Instead, I thrived. Delivering a baby is one of the iconic moments of medical school. For many it is a rite of passage, but for me it became an addiction. Every minute on my OBGYN rotation was spent in bustling activity, reading fetal heart tracings, rushing to the OR for crash c-sections and comforting anxious mothers-to-be. The residents were just as tired and overworked as I had been expecting, but rushed about always with the smiling, unflagging enthusiasm of a person whose job it is to ferry children into the world. When I expressed a modicum of interest in the subject, they were enthusiastic to teach, handing me more and more responsibility with every new skill I learned. I felt just as drawn to the welfare of these women as I had to children, whether my team was fending off preeclampsia or inserting a pelvic sling or counseling a patient on contraceptives. The first time I caught a baby by myself, clamping the cord and handing her up to a smiling mother, my fate was sealed. The supervising resident slapped me on the back and congratulated me on a job well done. I had found my tribe.
When it comes time to picking your specialty, attendings and upperclassmen alike will dispense limitless pearls of wisdom in an effort to make your choice easier: Do something where even the bread-and-butter tasks excite you. Pursue a residency where time passes without you even realizing. You’ll know it’s your specialty when you pass their team on the wards and wish you were rounding with them. Be around people you wouldn’t mind sharing a beer with.
I was fortunate that OBGYN fulfilled most of these criteria for me, but the case may not be same for everyone. Some may finish 3rd year without a clue about the future they wish to follow, either because they are overwhelmed with options or because they never really found anything that resonated with them. All hope is not lost, however; everyone always has the option to kick the can a little further down the road by pursuing a residency in internal medicine or general pediatrics and delaying the decision to sub-specialize for a few years.
Rotating in medical school is usually a poor simulation of what it is truly like to be a resident in that specialty. This is especially true for surgery, where medical students can expect to spend the majority of their time retracting, clipping thread or, if they’re lucky, sewing shut simple incisions. I learned to pay more attention to the moods, behaviors and personalities of my residents than to my day-to-day tasks as a 3rd year medical student; their experiences gave me a more realistic impression of each specialty than my own. I learned too that most determinants of my happiness while rotating were determined by factors out of my control: the burden of my team’s patient load, the willingness of my residents to teach, the collaborative qualities of my fellow medical students. The one factor you can control is the enthusiasm and positive attitude you bring to work each day, despite these obstacles.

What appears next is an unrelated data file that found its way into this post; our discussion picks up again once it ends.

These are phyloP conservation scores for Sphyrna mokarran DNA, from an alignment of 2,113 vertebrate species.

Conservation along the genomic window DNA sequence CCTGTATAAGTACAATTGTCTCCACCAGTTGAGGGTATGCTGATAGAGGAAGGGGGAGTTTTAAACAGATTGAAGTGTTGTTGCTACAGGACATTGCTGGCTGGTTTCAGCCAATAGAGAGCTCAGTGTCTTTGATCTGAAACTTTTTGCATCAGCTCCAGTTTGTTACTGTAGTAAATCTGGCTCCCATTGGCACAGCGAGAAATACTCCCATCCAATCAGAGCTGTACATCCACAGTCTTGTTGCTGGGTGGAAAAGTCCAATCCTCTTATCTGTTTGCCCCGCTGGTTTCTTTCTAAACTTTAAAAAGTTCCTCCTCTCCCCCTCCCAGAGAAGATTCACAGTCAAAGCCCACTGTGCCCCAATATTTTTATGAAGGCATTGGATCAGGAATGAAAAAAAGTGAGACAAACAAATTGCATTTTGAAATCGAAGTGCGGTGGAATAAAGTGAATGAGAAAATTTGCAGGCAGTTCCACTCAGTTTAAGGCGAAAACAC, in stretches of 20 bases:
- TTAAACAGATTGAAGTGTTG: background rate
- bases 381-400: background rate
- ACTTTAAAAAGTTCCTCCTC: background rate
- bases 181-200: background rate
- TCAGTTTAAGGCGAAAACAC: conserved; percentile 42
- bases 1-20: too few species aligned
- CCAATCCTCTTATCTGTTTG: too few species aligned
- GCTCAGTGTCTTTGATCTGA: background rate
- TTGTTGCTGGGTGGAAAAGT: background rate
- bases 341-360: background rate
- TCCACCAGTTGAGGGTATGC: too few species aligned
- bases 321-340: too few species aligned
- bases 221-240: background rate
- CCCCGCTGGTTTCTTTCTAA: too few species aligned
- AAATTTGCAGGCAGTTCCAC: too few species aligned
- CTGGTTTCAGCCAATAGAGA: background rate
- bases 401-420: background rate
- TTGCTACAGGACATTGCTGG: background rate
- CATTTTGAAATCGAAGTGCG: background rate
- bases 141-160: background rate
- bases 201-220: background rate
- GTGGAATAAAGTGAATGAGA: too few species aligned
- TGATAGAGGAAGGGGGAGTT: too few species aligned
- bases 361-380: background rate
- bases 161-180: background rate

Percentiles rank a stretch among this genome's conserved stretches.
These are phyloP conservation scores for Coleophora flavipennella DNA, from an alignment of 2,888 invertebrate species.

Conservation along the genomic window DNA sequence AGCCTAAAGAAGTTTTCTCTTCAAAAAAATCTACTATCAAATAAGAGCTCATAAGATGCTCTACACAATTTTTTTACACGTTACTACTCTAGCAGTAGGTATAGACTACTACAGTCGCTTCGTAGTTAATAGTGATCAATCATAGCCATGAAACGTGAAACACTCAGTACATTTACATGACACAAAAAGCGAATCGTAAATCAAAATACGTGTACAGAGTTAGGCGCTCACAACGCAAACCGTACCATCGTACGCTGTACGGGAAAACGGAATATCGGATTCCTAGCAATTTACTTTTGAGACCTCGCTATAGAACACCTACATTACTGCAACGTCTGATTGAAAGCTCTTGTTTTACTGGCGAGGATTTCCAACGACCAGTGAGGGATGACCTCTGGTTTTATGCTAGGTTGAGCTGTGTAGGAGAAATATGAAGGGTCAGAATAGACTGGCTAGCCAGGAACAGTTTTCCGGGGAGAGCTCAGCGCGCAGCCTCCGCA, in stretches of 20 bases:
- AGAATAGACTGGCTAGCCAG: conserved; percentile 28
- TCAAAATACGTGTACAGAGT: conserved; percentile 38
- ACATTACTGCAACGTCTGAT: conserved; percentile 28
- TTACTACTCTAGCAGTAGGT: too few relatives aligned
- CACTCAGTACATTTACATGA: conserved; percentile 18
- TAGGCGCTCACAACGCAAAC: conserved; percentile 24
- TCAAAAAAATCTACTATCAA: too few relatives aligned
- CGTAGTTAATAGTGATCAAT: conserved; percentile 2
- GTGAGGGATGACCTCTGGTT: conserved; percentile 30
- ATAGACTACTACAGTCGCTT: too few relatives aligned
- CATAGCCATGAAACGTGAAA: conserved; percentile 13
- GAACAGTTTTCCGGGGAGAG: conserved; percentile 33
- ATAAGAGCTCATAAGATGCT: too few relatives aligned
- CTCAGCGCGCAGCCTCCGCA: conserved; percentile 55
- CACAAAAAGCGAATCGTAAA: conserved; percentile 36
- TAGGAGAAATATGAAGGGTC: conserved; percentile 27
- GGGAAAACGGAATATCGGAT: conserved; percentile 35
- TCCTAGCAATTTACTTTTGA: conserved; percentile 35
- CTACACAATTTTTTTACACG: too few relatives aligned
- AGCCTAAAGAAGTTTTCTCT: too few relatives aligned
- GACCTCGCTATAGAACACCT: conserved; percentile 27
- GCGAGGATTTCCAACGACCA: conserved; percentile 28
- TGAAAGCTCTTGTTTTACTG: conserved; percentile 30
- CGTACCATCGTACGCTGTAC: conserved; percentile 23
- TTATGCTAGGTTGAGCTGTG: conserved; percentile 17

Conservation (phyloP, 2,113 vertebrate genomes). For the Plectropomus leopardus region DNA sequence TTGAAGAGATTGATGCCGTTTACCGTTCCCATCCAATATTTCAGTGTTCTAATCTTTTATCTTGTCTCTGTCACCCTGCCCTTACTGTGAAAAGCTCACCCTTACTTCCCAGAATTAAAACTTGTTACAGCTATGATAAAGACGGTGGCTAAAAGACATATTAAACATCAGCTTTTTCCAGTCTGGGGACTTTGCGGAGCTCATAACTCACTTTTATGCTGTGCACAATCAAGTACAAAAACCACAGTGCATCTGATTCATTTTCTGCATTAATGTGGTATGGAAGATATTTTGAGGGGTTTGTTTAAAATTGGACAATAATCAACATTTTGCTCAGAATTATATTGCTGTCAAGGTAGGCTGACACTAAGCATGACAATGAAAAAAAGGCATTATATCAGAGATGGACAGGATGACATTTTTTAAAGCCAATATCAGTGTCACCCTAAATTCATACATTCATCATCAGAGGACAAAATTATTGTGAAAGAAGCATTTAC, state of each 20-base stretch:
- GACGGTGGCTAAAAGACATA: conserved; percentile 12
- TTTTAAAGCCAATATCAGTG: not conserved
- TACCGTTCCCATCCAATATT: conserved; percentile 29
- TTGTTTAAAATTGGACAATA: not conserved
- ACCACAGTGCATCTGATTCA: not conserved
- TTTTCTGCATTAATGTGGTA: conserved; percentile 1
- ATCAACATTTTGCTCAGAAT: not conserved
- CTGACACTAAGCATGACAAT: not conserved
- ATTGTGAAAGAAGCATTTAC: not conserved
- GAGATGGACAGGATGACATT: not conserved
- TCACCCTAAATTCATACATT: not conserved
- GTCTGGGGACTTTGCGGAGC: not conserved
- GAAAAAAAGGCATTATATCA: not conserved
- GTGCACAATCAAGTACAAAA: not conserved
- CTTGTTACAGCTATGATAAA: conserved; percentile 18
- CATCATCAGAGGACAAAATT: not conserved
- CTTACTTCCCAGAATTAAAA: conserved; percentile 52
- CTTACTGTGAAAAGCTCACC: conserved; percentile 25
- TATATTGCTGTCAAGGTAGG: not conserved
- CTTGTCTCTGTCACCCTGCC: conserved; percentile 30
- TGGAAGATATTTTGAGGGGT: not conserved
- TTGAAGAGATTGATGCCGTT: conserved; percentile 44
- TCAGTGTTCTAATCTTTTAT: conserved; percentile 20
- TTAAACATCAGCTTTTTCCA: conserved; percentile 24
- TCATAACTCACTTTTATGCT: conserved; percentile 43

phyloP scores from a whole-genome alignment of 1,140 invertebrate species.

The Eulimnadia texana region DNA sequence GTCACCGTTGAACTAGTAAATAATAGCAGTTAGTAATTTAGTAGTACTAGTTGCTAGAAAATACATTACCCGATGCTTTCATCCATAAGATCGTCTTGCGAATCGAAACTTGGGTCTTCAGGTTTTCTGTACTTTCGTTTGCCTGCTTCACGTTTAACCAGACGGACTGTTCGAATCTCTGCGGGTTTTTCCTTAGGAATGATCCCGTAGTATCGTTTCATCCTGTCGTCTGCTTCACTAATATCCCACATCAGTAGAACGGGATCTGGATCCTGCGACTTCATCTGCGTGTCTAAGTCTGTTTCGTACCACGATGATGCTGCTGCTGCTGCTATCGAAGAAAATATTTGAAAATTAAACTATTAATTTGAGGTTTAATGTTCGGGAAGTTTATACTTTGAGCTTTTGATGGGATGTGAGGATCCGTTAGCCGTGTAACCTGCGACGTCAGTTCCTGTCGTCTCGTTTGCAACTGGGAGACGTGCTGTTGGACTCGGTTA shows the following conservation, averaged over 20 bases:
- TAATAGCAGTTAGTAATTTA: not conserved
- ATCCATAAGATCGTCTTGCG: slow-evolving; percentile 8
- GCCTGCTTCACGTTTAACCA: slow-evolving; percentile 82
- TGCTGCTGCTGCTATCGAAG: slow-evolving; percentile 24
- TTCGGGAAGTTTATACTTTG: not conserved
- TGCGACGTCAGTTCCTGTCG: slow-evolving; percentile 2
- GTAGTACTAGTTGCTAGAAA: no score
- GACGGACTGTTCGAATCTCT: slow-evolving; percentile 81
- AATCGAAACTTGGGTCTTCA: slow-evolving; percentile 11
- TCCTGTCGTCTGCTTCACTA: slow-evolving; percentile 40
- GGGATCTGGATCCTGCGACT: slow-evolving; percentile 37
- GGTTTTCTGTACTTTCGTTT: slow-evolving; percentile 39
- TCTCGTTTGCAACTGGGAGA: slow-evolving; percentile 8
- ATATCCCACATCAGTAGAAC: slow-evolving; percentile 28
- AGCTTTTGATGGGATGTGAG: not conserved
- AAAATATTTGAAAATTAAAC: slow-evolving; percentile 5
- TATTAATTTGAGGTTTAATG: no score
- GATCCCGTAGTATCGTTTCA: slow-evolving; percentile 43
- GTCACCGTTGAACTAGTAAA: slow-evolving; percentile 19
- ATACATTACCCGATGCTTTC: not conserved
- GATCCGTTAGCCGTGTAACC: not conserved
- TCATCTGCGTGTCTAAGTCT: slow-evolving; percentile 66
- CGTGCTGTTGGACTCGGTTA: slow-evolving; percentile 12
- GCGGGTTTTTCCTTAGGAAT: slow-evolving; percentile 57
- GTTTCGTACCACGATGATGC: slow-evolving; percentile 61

Picking my chosen specialty so late in the game has been a little scary. I am now at the beginning of my 4th year and in the middle of my OBGYN sub-internship, the special 4th year elective rotation where students are assigned the same responsibilities as a first-year resident. Medical school is structured in such a way that students have only a short few months after clinical rotations and before residency application to make this crucial decision.
Fortunately, I leave work each day feeling just as bowled-over and inspired as I did that first time I saw a delivery.
As you begin your 3rd year, put your trust in the same process of trial and error that has inspired physicians to follow their calling for decades. Allow yourself to imagine life as a resident in any one of these fields, and try not to make your mind up before you have experienced everything. And if you are one of the lucky ones who began this process with a clear idea of the direction you wanted your career to head, be open to change. All it took for me to realize my future was the miracle of birth; hopefully your cue will be a little more subtle.
About Luke Burns
Born in Hong Kong to a British mother and German father, Luke spent most of his childhood following his family around the world. Luke studied Politics & Sociology at University of Bristol in the United Kingdom, graduating in 2008.
He returned to the United States in 2011 and enrolled in the Mills College Pre-medical Post-baccalaureate Program in Oakland, California.
Today, Luke is an M.D. candidate at the University of California San Diego School of Medicine and is currently enrolled in his 4th and final year. He plans to pursue a career in Obstetrics/Gynecology when he graduates in June 2018.